Increased NASH can frequently occur in patients with liver diseases. Studies have found one of the major causes of NASH is lipogenesis or increased fatty acid synthase (FASN) in the liver. The accumulation of surplus fat in the liver can cause inflammation and lead to permanent liver damage, and even cancer.

So far in its more than 15-year existence, Sagimet has made significant headway in studying and developing proprietary treatments for both NASH and certain cancer types.

Yet, competing pharmaceutical companies had been engaged in that type of research years before Sagimet was first established. For a brief time, Greber and Pelkmans faced the difficult question of whether Sagimet had what it took to succeed in a severely competitive industry. But Greber and Pelkmans, aside from being top molecular biologists, are also drawn by so-called ‘systems biology.’ This entails data-driven research, cutting-edge live-cell imaging technology, and complex mathematical and analytical models so as to better understand molecular processes in mammals.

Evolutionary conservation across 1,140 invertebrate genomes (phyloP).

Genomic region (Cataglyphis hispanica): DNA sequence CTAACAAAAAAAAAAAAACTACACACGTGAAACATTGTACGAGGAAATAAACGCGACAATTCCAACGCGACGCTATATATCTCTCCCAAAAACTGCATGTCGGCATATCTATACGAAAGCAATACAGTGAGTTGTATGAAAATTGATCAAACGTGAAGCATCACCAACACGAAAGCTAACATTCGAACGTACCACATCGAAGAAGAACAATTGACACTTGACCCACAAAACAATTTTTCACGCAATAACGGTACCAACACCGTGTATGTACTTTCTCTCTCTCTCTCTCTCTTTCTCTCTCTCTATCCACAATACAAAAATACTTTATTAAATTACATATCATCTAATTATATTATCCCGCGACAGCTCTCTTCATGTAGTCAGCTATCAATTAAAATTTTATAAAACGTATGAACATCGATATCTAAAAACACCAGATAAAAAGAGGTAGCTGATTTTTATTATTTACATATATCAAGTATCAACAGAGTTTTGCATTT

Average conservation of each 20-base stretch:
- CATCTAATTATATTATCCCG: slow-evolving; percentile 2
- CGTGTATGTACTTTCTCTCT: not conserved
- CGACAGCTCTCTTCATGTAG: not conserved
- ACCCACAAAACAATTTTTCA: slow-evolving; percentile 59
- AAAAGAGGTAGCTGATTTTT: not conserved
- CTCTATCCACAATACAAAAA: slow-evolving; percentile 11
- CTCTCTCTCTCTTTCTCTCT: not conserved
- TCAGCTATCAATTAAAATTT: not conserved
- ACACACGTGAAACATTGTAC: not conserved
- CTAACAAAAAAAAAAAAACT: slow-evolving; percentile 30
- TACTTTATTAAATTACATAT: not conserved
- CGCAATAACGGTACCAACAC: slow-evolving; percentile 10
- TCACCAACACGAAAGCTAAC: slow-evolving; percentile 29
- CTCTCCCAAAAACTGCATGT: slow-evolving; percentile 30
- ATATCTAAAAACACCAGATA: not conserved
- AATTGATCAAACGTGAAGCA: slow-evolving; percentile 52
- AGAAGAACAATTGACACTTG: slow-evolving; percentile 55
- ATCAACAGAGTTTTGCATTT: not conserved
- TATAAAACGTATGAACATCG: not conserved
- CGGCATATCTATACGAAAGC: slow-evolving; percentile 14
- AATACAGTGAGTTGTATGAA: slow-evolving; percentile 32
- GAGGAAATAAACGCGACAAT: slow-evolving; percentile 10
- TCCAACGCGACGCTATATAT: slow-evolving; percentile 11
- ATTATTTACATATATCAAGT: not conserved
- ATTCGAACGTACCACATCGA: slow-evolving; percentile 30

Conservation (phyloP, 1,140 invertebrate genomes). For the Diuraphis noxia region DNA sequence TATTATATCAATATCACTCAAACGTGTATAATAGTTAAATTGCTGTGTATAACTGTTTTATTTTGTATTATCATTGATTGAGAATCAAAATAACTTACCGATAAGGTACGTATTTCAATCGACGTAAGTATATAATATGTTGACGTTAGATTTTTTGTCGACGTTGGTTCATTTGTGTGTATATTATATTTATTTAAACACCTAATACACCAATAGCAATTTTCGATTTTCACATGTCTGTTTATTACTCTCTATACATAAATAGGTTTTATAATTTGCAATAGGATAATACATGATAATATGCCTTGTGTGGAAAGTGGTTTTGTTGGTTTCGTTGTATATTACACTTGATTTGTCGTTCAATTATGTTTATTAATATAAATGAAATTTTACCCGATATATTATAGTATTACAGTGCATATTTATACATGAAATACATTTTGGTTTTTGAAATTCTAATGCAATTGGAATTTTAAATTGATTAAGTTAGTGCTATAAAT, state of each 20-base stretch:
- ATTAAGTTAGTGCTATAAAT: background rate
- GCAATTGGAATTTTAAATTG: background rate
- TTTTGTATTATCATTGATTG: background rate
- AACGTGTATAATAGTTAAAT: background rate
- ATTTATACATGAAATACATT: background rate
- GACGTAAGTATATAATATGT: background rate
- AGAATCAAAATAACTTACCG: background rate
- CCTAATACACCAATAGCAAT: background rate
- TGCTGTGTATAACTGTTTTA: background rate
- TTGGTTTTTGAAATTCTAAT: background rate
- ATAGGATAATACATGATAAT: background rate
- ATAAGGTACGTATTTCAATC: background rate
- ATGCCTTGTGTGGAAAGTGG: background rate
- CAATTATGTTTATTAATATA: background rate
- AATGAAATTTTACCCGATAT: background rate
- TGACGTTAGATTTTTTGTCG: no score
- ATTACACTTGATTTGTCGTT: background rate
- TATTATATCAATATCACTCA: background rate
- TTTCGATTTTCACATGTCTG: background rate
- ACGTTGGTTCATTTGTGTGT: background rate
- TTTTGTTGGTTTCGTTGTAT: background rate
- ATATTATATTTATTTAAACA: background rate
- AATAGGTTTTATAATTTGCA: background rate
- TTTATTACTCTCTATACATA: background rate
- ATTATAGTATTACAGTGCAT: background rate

Greber and Pelkmans had already used data-driven models while doing research at their respective universities. Cutting no corners, they decided to implement the same top-shelf analytics-based study methods into Sagimet.

Sagimet’s Funding Efforts and Clinical Trials

Building any company – let alone a biopharma research and manufacturing organization – from the ground up is taxing work. And finances are often the root cause of many problems facing startups.

Some data shows Sagimet has collected just over $230 million from equity investors since its establishment. But being in the process of development, Sagimet is yet to start making a profit from its research, with the majority of the equity investments going into research, development, and administrative expenses.

By December 2020, Sagimet Biosciences had raked nearly $70 million and had about two million in liabilities. Earlier, Sagimet filed for an initial public offering (IPO) with the U.S. Securities and Exchange Commission for its Class A shares in a bid to raise at least $75 million. The IPO is spearheaded by an unknown healthcare investment fund that already includes over a dozen investors.